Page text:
I noted a small item in the editorial column of a paper a short while back that kind of caught my interest. It sparked a couple of thoughts off in me, and I'd kind of like to know what others think about the topics it raised.
The item in question was a letter, referencing the execution of a man who had been on Death Row for nearly three decades. The writer of the letter stated that he felt himself, along with every other citizen of the state, was guilty of murder in the death of this convicted criminal. (The man was convicted of killing a young woman, as I recall.) The letter writer's argument was that the man put to death wasn't the same man as the killer. Not that the two were different people, but that 'that man was a 19 year old hothead, while this man is a 46 year old who's spent the last 27 years of his life looking death in the face' or something to that effect. (Not an exact quote; I'm paraphrasing it as best I can recall.) The letter writer also brought up the ancient bit of 'well-known knowledge' about how over time, every cell of the body gets replaced, so this also means that the man who was executed wasn't really the killer.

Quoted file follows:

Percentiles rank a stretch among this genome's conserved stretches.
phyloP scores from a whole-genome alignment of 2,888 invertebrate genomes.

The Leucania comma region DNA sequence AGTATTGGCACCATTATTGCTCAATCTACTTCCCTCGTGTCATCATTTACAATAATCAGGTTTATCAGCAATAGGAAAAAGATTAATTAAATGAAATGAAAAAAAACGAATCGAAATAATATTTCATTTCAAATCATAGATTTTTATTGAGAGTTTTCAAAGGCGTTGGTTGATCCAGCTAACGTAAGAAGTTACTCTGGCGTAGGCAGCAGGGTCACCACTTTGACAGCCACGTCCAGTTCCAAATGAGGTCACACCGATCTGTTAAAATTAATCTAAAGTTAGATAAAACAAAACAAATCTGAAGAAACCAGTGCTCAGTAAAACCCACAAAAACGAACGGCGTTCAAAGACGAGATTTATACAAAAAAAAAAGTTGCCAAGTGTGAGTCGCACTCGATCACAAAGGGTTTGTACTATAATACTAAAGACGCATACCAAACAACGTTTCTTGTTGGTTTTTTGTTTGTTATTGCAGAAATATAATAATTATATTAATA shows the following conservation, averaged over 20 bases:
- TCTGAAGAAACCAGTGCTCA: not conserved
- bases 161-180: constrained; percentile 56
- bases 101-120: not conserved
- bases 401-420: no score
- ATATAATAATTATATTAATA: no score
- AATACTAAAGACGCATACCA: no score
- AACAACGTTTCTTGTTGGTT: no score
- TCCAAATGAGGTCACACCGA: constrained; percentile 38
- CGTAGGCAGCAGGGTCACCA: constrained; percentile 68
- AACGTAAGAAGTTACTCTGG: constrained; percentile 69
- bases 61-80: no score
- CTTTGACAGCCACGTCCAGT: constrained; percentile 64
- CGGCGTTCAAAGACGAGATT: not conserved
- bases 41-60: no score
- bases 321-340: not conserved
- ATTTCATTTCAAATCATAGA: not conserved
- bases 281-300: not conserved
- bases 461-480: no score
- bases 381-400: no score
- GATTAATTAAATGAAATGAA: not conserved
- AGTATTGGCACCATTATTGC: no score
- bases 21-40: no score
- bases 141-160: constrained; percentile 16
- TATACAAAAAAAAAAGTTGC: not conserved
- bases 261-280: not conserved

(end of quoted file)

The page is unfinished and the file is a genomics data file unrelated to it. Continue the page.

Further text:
The whole point of the letter was about how the executed criminal should have been offered mercy by the state, rather than being executed.
The whole thing got me thinking. What's the balance point between offering justice in the legal system, and extending mercy? I know what my own beliefs are, but I'm kind of curious as to what others here might think. Any opinions?